US8817273B2 - Dark field diffraction based overlay - Google Patents

Dark field diffraction based overlay Download PDF

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US8817273B2
US8817273B2 US13454870 US201213454870A US8817273B2 US 8817273 B2 US8817273 B2 US 8817273B2 US 13454870 US13454870 US 13454870 US 201213454870 A US201213454870 A US 201213454870A US 8817273 B2 US8817273 B2 US 8817273B2
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dark field
overlay
field image
overlay target
axis
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Hwan J. Jeong
Silvio J. Rabello
Thomas Andre Casavant
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Nanometrics Inc
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Nanometrics Inc
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    • GPHYSICS
    • G03PHOTOGRAPHY; CINEMATOGRAPHY; ELECTROGRAPHY; HOLOGRAPHY
    • G03FPHOTOMECHANICAL PRODUCTION OF TEXTURED OR PATTERNED SURFACES, e.g. FOR PRINTING, FOR PROCESSING OF SEMICONDUCTOR DEVICES; MATERIALS THEREFOR; ORIGINALS THEREFOR; APPARATUS SPECIALLY ADAPTED THEREFOR
    • G03F7/00Photomechanical, e.g. photolithographic, production of textured or patterned surfaces, e.g. printing surfaces; Materials therefor, e.g. comprising photoresists; Apparatus specially adapted therefor
    • G03F7/70Exposure apparatus for microlithography
    • G03F7/70483Information management, control, testing, and wafer monitoring, e.g. pattern monitoring
    • G03F7/70616Wafer pattern monitoring, i.e. measuring printed patterns or the aerial image at the wafer plane
    • G03F7/70633Overlay

Abstract

A dark field diffraction based overlay metrology device illuminates an overlay target that has at least three pads for an axis, the three pads having different programmed offsets. The overlay target may be illuminated using two obliquely incident beams of light from opposite azimuth angles or using normally incident light. Two dark field images of the overlay target are collected using ±1st diffraction orders to produce at least six independent signals. For example, the +1st diffraction order may be collected from one obliquely incident beam of light and the −1st diffraction order may be collected from the other obliquely incident beam of light. Alternatively, the ±1st diffraction orders may be separately detected from the normally incident light to produce the two dark field images of the overlay target. The six independent signals from the overlay target are used to determine an overlay error for the sample along the axis.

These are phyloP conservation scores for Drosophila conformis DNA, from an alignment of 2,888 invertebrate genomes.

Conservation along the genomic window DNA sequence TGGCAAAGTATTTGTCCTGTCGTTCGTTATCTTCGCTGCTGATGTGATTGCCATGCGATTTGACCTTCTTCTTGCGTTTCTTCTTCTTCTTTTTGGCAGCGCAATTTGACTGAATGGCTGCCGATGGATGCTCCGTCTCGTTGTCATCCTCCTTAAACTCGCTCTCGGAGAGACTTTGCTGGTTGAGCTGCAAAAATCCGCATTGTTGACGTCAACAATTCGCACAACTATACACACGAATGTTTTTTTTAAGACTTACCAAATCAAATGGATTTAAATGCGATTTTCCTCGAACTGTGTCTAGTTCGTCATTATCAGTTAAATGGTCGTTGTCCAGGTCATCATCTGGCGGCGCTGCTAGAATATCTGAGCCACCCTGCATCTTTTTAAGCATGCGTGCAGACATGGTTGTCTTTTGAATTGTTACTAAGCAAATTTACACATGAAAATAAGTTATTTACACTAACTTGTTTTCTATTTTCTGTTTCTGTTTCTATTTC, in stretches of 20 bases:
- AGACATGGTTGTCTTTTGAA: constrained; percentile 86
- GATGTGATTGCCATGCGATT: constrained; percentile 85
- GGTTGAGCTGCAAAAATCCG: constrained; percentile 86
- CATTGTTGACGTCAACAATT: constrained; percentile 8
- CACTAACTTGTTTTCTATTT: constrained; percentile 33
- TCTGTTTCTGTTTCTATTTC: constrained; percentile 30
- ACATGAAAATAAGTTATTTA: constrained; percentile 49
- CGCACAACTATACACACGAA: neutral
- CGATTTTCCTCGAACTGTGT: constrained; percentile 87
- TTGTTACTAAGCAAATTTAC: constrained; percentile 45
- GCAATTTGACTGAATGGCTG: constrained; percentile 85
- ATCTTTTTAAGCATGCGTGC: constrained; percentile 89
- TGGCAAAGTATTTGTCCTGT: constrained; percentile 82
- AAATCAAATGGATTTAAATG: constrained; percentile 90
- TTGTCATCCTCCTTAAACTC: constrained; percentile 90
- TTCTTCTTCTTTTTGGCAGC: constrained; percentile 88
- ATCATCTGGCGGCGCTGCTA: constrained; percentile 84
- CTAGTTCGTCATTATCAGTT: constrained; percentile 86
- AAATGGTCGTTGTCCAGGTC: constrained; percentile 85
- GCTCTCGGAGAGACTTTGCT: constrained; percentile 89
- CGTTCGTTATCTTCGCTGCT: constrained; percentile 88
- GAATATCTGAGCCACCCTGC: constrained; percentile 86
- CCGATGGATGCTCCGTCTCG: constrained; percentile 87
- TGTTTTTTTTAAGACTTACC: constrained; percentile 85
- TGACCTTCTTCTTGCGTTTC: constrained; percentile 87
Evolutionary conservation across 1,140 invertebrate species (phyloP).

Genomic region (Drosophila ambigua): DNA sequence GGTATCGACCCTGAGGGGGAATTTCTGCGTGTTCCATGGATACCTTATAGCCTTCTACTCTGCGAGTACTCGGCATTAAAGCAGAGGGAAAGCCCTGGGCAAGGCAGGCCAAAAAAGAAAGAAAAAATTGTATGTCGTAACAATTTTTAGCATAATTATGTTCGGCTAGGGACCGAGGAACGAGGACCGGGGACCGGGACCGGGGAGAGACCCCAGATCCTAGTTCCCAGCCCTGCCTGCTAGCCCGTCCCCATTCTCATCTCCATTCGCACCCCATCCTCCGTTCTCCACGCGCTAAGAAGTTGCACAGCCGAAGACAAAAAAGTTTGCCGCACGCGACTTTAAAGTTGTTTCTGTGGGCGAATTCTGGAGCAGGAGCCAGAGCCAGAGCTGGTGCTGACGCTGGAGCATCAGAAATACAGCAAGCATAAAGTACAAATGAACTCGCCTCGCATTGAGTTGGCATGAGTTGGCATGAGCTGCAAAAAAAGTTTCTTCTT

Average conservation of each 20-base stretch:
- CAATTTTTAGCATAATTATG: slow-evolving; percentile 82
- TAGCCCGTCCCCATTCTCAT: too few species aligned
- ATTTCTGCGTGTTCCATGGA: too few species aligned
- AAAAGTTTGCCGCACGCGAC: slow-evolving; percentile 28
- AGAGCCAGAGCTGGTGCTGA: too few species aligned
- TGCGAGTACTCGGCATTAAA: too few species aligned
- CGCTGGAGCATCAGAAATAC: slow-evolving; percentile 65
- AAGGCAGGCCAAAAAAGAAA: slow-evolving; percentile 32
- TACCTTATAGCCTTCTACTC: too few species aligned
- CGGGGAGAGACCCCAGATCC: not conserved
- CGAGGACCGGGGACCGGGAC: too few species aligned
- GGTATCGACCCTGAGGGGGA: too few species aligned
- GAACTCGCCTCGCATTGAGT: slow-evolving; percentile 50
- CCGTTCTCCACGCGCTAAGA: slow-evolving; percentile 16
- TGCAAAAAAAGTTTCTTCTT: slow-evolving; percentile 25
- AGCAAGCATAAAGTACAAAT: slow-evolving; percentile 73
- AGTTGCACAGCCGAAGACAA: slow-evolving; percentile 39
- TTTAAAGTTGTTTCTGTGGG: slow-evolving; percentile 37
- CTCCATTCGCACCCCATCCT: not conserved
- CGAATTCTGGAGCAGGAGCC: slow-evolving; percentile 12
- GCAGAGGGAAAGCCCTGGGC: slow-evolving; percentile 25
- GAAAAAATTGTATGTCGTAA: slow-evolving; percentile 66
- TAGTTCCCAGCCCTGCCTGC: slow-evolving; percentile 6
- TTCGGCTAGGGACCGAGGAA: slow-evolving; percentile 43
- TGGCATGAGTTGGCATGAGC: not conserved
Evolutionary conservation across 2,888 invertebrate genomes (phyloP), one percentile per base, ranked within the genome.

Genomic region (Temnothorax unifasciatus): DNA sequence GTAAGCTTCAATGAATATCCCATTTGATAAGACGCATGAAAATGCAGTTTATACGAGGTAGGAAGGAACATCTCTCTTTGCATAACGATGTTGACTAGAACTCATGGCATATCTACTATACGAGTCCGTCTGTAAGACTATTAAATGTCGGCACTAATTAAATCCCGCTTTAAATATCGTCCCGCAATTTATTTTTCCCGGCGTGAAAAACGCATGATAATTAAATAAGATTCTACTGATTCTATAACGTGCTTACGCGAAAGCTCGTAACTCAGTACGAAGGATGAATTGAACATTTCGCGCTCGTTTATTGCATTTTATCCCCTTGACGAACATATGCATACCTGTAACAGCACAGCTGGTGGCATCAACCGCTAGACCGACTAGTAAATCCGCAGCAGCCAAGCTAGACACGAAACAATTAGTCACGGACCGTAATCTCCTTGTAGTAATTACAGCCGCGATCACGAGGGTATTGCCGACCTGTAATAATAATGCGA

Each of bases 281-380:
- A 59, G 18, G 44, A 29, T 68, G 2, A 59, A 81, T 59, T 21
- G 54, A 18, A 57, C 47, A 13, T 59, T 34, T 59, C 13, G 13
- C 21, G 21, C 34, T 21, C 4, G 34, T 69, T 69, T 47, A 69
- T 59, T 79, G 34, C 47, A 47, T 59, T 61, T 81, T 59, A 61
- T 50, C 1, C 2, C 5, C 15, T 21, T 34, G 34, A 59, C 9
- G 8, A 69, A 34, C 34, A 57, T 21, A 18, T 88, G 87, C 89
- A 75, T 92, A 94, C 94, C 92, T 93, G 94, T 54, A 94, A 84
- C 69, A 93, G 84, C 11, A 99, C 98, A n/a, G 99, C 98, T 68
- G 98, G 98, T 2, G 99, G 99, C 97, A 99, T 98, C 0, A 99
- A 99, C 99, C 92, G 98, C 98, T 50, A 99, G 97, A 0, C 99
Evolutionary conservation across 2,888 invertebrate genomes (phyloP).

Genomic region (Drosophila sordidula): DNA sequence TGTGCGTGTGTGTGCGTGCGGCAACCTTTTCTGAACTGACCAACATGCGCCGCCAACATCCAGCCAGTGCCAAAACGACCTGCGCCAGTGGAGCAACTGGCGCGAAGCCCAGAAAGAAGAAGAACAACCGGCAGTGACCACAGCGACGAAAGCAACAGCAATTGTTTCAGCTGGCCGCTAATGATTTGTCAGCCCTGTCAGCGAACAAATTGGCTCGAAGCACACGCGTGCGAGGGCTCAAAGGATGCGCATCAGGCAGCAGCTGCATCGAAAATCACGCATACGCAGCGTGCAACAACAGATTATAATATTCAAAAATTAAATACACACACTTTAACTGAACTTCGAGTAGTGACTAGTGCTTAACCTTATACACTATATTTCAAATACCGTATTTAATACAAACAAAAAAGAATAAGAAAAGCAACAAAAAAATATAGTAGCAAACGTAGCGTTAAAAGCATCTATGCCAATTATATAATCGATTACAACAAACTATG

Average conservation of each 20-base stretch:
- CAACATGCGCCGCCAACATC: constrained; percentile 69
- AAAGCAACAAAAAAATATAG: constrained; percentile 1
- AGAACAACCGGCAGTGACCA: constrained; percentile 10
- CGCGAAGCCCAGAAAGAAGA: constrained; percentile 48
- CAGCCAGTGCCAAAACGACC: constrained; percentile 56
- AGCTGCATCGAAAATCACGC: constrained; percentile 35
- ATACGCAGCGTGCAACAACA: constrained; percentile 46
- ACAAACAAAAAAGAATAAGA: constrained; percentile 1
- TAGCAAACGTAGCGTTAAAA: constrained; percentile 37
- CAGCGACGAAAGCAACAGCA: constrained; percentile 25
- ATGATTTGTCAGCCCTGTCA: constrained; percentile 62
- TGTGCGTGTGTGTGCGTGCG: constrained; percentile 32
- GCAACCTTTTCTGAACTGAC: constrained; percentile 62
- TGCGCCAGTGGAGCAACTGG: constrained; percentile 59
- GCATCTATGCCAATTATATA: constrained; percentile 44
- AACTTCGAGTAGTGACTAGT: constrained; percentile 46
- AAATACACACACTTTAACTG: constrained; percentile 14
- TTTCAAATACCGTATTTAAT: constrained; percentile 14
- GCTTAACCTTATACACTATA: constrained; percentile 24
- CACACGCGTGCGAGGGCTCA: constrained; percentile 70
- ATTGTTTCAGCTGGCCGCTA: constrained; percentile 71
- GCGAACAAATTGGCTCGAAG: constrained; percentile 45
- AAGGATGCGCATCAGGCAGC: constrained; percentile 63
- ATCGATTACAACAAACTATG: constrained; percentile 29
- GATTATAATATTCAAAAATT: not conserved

Description

FIELD OF THE INVENTION

The invention relates to an optical metrology of overlay error and more particularly to measuring diffraction based overlay error.

BACKGROUND

Semiconductor processing for forming integrated circuits requires a series of processing steps. These processing steps include the deposition and patterning of material layers such as insulating layers, polysilicon layers, and metal layers. The material layers are typically patterned using a photoresist layer that is patterned over the material layer using a photomask or reticle. Typically, the photomask has alignment targets or keys that are aligned to fiduciary marks formed in the previous layer on the substrate. However, as the size of integrated circuit features continues to decrease, it becomes increasingly difficult to measure the overlay accuracy of one masking level with respect to the previous level. This overlay metrology problem becomes particularly difficult at submicrometer feature sizes where overlay alignment tolerances are reduced to provide reliable semiconductor devices. One type of overlay measurement is known as diffraction based overlay metrology.

One type of diffraction based overlay metrology uses bright field optics in which specular light, i.e., 0th diffraction order, is used to determine an overlay error. Another type of diffraction based overlay metrology uses dark field optics, which uses non-specular light to determine the overlay error. Both types of diffraction based overlay metrology uses targets composed of overlying diffraction gratings. However, the targets used in bright field and dark field diffraction based overlay metrology are not interchangeable.

SUMMARY

A dark field diffraction based overlay metrology device illuminates an overlay target that has at least three pads for an axis, the three pads have different programmed offsets. By way of example, the overlay target may be illuminated using two obliquely incident beams of light from opposite azimuth angles or using normally incident light. Two dark field images of the overlay target are collected using ±1st diffraction orders to produce at least six independent signals from the overlay target. For example, the +1st diffraction order may be collected from one obliquely incident beam of light and the −1st diffraction order may be collected from the other obliquely incident beam of light. Alternatively, the ±1st diffraction orders may be separately detected from the normally incident light to produce the two dark field images of the overlay target. The six independent signals from the overlay target are used to determine an overlay error for the sample along the axis.